It may be said also of these economies, at least of most of them, that they are possible only through the combination of labor and are often not realized until production is carried forward on a still larger scale, so that they are due to an even greater combination of laborers in the direct process of production.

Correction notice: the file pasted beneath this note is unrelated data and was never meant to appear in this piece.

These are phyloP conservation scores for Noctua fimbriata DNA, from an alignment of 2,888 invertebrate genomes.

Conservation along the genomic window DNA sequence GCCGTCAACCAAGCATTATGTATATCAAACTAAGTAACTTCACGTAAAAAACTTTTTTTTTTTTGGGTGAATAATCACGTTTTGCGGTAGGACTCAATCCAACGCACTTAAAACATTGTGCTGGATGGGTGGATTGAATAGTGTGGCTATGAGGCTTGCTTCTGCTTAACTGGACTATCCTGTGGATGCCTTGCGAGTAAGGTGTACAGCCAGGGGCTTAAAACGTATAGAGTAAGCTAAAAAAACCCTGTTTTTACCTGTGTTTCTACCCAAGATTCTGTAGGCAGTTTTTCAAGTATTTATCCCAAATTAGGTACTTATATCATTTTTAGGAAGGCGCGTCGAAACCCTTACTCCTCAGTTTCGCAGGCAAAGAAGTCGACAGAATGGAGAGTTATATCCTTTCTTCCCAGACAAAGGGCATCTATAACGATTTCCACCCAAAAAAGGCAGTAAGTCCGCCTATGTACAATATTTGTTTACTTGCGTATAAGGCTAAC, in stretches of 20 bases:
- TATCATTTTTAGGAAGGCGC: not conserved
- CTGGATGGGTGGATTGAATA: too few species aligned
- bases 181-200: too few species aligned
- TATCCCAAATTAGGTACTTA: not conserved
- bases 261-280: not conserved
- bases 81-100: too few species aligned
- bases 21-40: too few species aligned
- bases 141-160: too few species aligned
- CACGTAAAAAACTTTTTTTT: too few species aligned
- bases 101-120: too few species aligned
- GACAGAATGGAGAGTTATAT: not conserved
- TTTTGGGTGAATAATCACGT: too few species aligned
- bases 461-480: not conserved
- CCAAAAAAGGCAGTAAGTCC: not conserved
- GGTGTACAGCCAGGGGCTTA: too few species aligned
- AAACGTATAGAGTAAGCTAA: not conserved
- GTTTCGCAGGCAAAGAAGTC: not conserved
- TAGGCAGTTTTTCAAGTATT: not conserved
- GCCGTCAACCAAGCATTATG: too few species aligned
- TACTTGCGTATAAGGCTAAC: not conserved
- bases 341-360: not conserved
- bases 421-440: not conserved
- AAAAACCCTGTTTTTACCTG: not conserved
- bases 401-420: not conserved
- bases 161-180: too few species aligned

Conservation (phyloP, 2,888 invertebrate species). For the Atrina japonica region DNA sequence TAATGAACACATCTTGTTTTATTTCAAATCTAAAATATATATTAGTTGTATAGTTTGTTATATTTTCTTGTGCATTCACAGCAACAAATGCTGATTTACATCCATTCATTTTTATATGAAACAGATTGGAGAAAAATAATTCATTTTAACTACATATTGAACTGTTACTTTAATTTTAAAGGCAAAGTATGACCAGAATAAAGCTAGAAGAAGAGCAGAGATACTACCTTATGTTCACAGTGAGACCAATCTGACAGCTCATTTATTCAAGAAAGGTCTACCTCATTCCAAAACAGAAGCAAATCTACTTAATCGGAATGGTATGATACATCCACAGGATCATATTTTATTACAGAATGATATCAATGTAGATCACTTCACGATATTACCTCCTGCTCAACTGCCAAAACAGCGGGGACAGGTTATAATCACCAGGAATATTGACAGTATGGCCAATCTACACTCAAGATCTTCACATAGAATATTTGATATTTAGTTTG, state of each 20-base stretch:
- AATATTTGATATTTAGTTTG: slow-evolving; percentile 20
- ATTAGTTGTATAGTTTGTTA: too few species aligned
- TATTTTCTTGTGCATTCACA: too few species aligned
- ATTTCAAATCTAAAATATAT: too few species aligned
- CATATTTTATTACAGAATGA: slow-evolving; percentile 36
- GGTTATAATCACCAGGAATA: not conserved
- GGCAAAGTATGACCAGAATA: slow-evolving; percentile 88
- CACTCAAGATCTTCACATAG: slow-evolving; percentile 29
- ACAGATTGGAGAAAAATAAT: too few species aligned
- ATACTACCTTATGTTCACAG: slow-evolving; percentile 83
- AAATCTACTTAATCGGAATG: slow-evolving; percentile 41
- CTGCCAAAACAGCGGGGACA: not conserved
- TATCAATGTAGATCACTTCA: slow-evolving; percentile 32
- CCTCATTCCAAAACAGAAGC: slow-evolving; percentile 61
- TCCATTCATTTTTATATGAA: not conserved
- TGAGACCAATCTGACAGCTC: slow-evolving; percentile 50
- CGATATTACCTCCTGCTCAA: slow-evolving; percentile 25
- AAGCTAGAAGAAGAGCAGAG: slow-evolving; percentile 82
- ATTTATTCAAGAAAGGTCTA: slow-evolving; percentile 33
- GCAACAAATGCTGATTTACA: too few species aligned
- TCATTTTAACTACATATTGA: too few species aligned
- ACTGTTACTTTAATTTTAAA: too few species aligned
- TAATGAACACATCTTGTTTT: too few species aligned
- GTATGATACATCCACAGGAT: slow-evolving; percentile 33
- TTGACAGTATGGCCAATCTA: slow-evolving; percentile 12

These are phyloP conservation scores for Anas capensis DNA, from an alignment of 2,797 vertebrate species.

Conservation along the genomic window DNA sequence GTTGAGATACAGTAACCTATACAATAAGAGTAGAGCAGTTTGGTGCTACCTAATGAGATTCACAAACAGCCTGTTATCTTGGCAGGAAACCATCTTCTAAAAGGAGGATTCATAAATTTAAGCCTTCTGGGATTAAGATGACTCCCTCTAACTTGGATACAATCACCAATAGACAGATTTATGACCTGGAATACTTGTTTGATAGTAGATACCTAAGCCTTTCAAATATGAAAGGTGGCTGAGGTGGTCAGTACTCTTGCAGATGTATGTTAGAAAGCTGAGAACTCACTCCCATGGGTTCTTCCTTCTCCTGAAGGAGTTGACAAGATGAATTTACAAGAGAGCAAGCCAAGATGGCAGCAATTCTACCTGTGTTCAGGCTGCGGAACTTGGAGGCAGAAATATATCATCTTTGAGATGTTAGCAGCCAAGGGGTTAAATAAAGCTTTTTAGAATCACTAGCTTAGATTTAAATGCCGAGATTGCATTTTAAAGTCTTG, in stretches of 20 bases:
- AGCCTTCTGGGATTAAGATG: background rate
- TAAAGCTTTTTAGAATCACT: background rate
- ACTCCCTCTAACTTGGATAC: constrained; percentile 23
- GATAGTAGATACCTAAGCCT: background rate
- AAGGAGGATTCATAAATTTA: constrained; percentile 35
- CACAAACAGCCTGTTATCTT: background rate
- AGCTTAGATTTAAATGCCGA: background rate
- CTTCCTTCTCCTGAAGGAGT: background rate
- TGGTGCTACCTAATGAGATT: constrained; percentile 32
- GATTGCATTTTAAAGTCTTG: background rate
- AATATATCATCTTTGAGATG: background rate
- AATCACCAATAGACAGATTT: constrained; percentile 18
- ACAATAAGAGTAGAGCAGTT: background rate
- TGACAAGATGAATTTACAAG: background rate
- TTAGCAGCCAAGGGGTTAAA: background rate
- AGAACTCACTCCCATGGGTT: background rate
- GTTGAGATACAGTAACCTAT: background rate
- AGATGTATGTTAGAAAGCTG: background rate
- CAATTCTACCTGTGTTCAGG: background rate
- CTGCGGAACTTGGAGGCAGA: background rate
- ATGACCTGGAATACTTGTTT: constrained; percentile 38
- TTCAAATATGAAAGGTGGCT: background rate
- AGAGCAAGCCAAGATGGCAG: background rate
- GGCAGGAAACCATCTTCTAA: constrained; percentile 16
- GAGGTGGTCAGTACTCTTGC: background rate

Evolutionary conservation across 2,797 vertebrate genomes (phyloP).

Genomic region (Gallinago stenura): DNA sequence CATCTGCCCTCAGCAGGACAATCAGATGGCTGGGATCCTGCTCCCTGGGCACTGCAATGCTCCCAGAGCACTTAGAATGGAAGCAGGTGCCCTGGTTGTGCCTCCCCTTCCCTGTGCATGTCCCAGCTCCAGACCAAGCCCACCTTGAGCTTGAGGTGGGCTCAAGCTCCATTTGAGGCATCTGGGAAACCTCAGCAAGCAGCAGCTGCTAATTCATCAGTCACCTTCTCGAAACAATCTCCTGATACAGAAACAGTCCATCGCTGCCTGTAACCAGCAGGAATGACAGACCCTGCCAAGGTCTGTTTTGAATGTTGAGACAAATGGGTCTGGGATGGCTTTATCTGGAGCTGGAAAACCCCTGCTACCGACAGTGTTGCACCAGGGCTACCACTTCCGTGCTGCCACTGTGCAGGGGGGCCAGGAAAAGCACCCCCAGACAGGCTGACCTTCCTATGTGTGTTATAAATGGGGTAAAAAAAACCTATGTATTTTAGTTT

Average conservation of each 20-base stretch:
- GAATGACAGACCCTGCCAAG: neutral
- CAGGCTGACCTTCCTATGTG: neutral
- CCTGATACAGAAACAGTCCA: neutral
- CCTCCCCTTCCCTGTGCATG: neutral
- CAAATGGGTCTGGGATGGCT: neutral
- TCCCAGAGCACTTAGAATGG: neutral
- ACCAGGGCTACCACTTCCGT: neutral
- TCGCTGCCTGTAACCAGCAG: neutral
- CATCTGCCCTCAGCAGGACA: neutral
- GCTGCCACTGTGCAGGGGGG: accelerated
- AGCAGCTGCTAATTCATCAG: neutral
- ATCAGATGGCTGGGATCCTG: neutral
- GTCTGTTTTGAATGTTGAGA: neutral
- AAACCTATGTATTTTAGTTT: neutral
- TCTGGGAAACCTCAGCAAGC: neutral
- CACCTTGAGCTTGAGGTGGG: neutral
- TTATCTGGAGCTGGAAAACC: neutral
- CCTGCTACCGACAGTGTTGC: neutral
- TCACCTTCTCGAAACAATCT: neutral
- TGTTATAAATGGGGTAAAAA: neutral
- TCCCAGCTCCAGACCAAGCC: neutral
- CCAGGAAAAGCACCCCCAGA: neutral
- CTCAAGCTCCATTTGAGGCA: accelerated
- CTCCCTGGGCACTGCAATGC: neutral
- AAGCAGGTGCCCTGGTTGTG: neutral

On the other hand, the development of the productive power of labor in any one line of production, for instance in the production of iron, coal, machinery, buildings, etc., which may be in part connected with improvements on the field of intellectual production, especially in natural science and its practical application, appears to be the premise for a reduction of the value, and consequently of the cost, of means of production in other lines of industry, for instance in the textile business or in agriculture. This follows naturally from the fact that a commodity, which issues as a product from a certain line of production, enters into another as a means of production. Its dearness or cheapness depends on the productivity of labor in that line of production from which it issues as a product. Thus it is at the same time a basic condition, not only for the cheapening of commodities into whose production it enters as a means of production, but also for the reduction of the value of constant capital, whose element it becomes, and thereby for the increase of the rate of profit.